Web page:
Aristotle defines the syllogism as, "...a discourse in which certain (specific) things having been supposed, something different from the things supposed results of necessity because these things are so." Aristotle, "Prior Analytics", 24b18–20 Despite this very general definition, in Aristotle's work Prior Analytics, he limits himself to categorical syllogisms that consist of three .[1] Stanford Encyclopedia of Philosophy: Ancient Logic Aristotle NonModal Syllogistic These include categorical modal syllogisms.[2] Stanford Encyclopedia of Philosophy: Ancient Logic Aristotle Modal Logic
From the Middle Ages onwards, categorical syllogism and syllogism were usually used interchangeably. This article is concerned only with this traditional use. The syllogism was at the core of traditional deductive reasoning, where facts are determined by combining existing statements, in contrast to inductive reasoning where facts are determined by repeated observations.
Within academic contexts, the syllogism was superseded by firstorder predicate logic following the work of Gottlob Frege, in particular his Begriffsschrift ( Concept Script) (1879), but syllogisms remain useful in some circumstances, and for generalaudience introductions to logic.Hurley, Patrick J (2011). A Concise Introduction to Logic, Cengage Learning, ISBN 9780840034175Zegarelli, Mark (2010). Logic for Dummies, John Wiley & Sons, ISBN 9781118053072
Each part is a categorical proposition, and each categorical proposition contains two categorical terms. In Aristotle, each of the premises is in the form "All A are B," "Some A are B", "No A are B" or "Some A are not B", where "A" is one term and "B" is another. "All A are B," and "No A are B" are termed universal propositions; "Some A are B" and "Some A are not B" are termed particular propositions. More modern logicians allow some variation. Each of the premises has one term in common with the conclusion: in a major premise, this is the major term ( i.e., the predicate of the conclusion); in a minor premise, it is the minor term (the subject) of the conclusion. For example:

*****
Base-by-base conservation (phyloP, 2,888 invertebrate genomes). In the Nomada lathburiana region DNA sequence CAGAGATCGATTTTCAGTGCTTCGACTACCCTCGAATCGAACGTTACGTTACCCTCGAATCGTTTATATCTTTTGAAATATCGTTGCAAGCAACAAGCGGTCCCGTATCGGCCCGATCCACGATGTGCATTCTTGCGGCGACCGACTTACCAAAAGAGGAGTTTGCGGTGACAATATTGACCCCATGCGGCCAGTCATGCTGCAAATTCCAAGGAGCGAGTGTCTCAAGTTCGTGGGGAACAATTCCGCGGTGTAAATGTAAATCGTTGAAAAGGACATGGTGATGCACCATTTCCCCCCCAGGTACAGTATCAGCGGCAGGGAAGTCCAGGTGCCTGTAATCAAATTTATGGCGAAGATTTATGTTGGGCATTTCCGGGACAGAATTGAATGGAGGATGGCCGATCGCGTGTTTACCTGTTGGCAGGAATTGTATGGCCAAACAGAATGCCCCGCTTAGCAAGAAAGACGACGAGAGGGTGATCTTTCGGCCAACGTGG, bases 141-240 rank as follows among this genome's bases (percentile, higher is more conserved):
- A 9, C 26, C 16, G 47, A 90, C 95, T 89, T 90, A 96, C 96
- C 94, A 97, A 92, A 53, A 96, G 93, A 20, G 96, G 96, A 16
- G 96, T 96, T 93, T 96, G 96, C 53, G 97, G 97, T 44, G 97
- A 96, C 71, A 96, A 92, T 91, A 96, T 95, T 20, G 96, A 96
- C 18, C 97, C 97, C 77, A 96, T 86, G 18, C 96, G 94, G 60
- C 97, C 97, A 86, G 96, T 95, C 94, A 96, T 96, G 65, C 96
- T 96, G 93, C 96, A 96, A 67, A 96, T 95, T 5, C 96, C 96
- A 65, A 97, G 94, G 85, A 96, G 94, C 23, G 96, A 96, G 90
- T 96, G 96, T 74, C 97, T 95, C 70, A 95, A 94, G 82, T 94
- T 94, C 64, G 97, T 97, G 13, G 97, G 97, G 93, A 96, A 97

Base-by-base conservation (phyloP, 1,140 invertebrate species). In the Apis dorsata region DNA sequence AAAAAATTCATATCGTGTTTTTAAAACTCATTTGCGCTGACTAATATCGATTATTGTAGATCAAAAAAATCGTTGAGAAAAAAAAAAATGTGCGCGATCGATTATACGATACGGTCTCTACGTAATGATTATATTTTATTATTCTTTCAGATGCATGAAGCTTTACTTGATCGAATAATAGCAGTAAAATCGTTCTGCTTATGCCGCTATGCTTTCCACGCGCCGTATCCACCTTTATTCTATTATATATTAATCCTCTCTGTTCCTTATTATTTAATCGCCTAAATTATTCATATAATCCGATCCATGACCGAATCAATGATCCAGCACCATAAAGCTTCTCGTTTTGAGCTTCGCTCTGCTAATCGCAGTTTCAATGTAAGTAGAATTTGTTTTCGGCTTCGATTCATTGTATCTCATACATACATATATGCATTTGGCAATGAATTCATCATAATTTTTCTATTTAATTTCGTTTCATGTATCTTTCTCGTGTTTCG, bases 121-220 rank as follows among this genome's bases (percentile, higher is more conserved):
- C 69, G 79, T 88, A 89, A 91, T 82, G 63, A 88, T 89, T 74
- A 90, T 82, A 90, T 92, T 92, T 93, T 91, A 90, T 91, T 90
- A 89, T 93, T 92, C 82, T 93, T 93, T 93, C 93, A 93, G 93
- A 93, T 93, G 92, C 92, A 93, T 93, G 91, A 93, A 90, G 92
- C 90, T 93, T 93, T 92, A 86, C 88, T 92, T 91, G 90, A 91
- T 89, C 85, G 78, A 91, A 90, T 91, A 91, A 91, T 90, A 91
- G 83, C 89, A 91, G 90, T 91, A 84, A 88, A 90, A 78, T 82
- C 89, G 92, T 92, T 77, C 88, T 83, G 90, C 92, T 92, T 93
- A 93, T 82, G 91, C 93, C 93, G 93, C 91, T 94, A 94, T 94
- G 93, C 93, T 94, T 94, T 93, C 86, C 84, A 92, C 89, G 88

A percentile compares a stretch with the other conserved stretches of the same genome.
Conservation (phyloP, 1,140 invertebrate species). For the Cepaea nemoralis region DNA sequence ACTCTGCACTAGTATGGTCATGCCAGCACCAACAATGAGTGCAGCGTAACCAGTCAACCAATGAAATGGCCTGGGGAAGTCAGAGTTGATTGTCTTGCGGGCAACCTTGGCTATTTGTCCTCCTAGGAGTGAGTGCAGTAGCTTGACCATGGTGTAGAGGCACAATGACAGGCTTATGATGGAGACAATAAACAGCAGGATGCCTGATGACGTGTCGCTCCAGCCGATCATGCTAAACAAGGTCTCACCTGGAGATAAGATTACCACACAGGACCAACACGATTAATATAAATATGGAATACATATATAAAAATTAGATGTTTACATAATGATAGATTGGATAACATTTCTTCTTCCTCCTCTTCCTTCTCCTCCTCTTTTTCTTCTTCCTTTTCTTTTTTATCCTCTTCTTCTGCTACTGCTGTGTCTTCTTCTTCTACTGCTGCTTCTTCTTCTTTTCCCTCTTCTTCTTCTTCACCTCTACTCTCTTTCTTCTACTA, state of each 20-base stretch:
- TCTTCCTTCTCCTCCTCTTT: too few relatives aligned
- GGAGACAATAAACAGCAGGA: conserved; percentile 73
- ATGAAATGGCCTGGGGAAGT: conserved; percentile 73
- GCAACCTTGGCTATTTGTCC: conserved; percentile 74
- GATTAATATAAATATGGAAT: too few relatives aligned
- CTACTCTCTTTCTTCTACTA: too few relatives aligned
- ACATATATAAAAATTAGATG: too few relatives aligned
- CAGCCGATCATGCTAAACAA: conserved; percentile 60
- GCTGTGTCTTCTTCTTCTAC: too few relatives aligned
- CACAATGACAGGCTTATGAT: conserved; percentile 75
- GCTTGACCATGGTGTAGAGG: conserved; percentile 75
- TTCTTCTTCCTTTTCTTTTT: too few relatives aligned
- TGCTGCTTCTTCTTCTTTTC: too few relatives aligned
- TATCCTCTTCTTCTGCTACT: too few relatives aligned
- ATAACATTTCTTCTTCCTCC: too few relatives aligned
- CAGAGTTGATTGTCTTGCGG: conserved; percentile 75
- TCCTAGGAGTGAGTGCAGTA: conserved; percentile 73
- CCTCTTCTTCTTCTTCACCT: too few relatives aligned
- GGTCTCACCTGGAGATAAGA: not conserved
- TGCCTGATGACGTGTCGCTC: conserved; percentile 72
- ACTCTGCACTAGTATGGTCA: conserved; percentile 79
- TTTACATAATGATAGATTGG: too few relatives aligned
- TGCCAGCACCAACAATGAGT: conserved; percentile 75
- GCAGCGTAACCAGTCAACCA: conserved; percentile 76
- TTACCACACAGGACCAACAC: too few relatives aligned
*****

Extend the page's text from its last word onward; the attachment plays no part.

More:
Each of the three distinct terms represents a category. In the above example, humans, mortal, and Greeks. Mortal is the major term, Greeks the minor term. The premises also have one term in common with each other, which is known as the middle term; in this example, humans. Both of the premises are universal, as is the conclusion.
Here, the major term is die, the minor term is men, and the middle term is mortals. Again, both premises are universal, hence so is the conclusion.
A sorites is a form of argument in which a series of incomplete syllogisms is so arranged that the predicate of each premise forms the subject of the next until the subject of the first is joined with the predicate of the last in the conclusion. For example, if one argues that a given number of grains of sand does not make a heap and that an additional grain does not either, then to conclude that no additional amount of sand would make a heap is to construct a sorites argument.
(Note: M – Middle, S – subject, P – predicate. See below for more detailed explanation.)
The premises and conclusion of a syllogism can be any of four types, which are labeled by lettersAccording to Copi, p. 127: 'The letter names are presumed to come from the Latin words " Aff Irmo" and "n Eg O," which mean "I affirm" and "I deny," respectively; the first capitalized letter of each word is for universal, the second for particular' as follows. The meaning of the letters is given by the table:
code  quantifier  subject  copula  predicate  type  example  
a  All  S  are  P  universal affirmatives  All humans are mortal.  
e  No  S  are  P  universal negatives  No humans are perfect.  
i  Some  S  are  P  particular affirmatives  Some humans are healthy.